The last step is to make the dumplings and bring this dish together.
The dough starts with a mix of all-purpose flour and cornmeal. Add some baking soda and baking powder to help this dumplings fluff up. Season with a pinch of salt, pepper and garlic powder. To add a fresh, earthy element, also chop up a handful of fresh parsley and add it to the mixture.
Then, slowly start adding buttermilk to the dry ingredients, stirring until the dough comes together. You’ll probably use anywhere between 1/2 and 3/4 of a cup of buttermilk to get the right consistency. You want your dough to be wet and sticky, but thick enough to form clumps when you spoon it into the soup.
That’s exactly what you’ll do next. Drop small spoonfuls of the dumpling batter into the soup, about the size of a tablespoon (they’ll expand as they cook). Once you’ve spooned all the batter into the soup, put the lid on your pot. Let the soup continue to cook for another 5-10 minutes until your dumplings cook through.
You can serve this dish up immediately, and if there are any leftovers after going back for seconds, you can store those in the fridge for 2-3 days.
Let me know if you give these Chicken and Dumplings a try! I love to hear from you in the comments, or tag me on instagram @eat.think.live and let me see your creation! Plus, you can check out the rest of my recipes HERE.
Chicken & Dumplings
Creamy Chicken Soup
- 3 tbsp butter
- 1 yellow onion diced
- 3 celery stalks diced
- 2 carrot sticks diced
- 2 cloves garlic minced
- 1/4 cup flour
- 4 cups chicken both
- 1 cup milk
- 1 lb cooked chicken shredded or diced (about 2-3 cups)
- 1 tsp fresh dill chopped
- 1 tsp fresh rosemary chopped
- 1 tsp fresh thyme chopped
- 1/2 cup half and half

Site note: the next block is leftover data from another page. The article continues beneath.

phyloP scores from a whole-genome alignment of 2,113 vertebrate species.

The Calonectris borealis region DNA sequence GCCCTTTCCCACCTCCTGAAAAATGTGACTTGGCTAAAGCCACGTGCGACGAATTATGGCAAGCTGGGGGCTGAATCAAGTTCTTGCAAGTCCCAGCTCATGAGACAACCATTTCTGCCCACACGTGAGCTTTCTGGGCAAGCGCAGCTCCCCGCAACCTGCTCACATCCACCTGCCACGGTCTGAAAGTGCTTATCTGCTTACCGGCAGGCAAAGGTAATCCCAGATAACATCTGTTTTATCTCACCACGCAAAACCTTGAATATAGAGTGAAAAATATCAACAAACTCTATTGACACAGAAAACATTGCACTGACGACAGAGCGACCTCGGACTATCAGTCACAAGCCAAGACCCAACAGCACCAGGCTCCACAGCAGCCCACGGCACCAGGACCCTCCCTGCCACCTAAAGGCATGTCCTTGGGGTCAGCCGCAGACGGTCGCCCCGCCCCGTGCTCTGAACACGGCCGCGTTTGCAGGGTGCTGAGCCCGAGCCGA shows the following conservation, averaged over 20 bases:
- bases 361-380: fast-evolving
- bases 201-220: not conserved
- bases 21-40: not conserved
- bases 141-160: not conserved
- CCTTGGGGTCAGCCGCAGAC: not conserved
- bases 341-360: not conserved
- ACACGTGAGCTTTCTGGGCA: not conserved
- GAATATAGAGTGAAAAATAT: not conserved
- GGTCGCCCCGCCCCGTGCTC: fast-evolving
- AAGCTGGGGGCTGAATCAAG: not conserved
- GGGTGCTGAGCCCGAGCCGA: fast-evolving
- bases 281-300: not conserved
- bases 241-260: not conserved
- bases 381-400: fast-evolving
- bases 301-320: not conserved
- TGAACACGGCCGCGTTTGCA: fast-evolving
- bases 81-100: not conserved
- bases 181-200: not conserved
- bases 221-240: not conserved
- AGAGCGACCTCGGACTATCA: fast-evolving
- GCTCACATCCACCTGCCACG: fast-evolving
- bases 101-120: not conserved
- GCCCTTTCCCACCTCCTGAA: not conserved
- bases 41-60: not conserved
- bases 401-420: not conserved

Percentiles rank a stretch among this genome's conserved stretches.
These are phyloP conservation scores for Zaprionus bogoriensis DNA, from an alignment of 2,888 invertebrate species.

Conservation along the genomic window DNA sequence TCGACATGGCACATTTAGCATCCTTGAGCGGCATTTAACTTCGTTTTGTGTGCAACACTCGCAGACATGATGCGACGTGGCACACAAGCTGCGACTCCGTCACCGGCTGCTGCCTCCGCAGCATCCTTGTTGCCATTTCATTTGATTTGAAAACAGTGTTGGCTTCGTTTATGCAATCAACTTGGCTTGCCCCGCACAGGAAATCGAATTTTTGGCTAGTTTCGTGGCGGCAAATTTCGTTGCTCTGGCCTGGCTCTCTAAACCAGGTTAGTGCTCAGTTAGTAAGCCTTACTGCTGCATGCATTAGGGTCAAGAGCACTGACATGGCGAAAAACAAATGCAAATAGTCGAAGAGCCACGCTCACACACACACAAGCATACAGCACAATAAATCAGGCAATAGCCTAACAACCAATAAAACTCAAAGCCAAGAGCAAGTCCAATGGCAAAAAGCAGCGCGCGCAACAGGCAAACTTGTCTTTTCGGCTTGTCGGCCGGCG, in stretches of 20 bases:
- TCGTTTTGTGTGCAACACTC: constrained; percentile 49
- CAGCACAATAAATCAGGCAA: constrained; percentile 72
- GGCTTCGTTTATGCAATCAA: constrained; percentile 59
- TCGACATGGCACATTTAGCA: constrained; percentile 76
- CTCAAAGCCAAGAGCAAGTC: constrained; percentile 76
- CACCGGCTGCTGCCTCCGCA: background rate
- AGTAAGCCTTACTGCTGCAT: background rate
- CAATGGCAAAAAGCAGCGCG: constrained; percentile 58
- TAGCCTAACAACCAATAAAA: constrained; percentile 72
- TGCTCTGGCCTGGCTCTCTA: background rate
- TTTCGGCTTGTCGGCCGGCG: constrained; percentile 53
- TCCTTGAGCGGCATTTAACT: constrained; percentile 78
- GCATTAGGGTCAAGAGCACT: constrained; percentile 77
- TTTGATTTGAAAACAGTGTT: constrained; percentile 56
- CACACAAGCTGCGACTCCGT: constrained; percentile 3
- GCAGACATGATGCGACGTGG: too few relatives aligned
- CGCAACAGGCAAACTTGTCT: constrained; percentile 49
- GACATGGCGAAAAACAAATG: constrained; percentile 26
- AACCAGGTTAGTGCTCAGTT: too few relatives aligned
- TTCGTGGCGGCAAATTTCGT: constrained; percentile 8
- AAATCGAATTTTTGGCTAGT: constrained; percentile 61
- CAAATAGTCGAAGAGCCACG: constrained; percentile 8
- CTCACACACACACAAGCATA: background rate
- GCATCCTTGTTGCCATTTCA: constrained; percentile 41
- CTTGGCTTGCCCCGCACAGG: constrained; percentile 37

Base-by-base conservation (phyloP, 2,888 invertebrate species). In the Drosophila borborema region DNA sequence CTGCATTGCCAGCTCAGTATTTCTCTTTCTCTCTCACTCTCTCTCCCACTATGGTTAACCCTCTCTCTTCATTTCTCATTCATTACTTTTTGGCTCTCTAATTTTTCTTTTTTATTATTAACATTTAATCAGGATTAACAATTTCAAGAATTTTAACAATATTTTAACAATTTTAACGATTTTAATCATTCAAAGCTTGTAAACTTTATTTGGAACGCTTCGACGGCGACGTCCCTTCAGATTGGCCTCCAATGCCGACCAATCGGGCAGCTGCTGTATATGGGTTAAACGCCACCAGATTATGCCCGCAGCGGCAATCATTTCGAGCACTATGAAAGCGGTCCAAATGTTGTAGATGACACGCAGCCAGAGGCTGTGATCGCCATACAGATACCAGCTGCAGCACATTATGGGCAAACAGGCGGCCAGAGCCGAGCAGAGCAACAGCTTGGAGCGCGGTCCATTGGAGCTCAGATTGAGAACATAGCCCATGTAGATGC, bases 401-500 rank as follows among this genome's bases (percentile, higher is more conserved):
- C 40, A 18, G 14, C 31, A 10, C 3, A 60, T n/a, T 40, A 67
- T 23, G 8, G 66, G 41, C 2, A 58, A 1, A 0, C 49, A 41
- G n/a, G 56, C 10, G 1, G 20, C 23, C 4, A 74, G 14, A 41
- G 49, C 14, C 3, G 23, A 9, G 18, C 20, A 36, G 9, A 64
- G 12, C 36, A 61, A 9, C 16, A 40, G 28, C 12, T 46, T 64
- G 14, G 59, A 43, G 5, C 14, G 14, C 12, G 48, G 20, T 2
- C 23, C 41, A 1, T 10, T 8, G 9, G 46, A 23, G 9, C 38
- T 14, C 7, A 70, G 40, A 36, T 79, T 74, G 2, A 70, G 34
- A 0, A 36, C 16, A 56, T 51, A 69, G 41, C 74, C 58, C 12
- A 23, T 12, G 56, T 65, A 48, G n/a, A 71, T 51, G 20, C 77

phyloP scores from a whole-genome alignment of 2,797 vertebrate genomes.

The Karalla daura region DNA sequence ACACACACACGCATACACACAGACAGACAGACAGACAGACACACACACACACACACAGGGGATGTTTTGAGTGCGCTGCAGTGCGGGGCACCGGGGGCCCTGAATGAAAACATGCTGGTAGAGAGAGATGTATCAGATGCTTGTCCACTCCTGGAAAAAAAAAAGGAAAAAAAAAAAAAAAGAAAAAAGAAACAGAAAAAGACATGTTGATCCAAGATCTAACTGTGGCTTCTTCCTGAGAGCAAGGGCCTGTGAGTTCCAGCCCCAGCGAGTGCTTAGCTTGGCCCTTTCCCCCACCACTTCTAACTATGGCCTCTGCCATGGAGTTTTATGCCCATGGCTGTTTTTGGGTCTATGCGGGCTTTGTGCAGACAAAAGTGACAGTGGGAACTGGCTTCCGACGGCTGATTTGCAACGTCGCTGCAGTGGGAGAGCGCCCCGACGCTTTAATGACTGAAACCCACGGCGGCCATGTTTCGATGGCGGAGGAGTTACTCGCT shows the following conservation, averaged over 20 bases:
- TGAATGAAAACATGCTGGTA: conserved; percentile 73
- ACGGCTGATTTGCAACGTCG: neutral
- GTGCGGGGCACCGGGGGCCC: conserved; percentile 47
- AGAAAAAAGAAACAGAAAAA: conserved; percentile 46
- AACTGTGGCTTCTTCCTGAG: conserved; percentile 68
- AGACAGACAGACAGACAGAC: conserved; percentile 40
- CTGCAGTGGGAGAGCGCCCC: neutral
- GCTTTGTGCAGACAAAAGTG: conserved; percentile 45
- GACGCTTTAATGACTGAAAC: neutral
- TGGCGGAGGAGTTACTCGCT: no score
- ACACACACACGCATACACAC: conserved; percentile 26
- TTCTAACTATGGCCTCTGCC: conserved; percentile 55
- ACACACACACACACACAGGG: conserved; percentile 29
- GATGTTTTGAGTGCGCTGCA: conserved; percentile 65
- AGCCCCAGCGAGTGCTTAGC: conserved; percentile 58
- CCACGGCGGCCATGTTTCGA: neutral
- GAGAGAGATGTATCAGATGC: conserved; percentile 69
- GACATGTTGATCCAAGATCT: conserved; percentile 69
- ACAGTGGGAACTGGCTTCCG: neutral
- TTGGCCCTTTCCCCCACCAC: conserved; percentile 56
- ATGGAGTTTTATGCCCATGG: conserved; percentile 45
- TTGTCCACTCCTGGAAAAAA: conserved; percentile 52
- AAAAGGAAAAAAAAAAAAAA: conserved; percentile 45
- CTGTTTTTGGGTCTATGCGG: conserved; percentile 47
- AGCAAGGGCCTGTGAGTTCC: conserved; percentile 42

- salt & pepper to taste
- 1 cup all-purpose flour
- 1/2 cup cornmeal
- 1 tsp baking soda
- 1 tsp baking powder
- 1 tsp garlic powder
- 1 tbsp fresh parsley chopped
- salt & pepper to taste
- 3/4 cup buttermilk*
- Melt butter over medium heat in a large pot or Dutch oven. Add the onion, celery, carrots and garlic, plus a generous pinch of salt and pepper, and sauté until soft and fragrant, about 5 minutes.
- Sprinkle the flour all over the mixture, and stir until everything is coated and combined. Let the mixture cook, stirring frequently, for another 2-3 minutes until the flour starts to darken.
- Add the chicken broth and milk, as well as the shredded chicken, to the pot and bring to a simmer, stirring frequently. If your soup seems a little too thick as it’s simmering, add some water 1/4 cup at a time.
- Let soup simmer for about 15 minutes, then lower the heat and stir in the fresh herbs and half and half. Taste, and adjust salt and pepper to your liking. Let that continue cooking on low for another 5 minutes while you make your dumplings.
- In a mixing bowl, combine all the dry ingredients, then stir in the buttermilk slowly, stirring until you get a sticky dough mixture. You may not use all the liquid. You want the dough to be wet and sticky, but thick enough to form clumps.
- With the soup still simmering, drop small spoonfuls of the dumpling mixture into the soup. (You don’t want them larger than a tablespoon).
- Put the lid on the soup, and continue cooking on low heat for another 5-10 minutes until the dumplings are cooked through.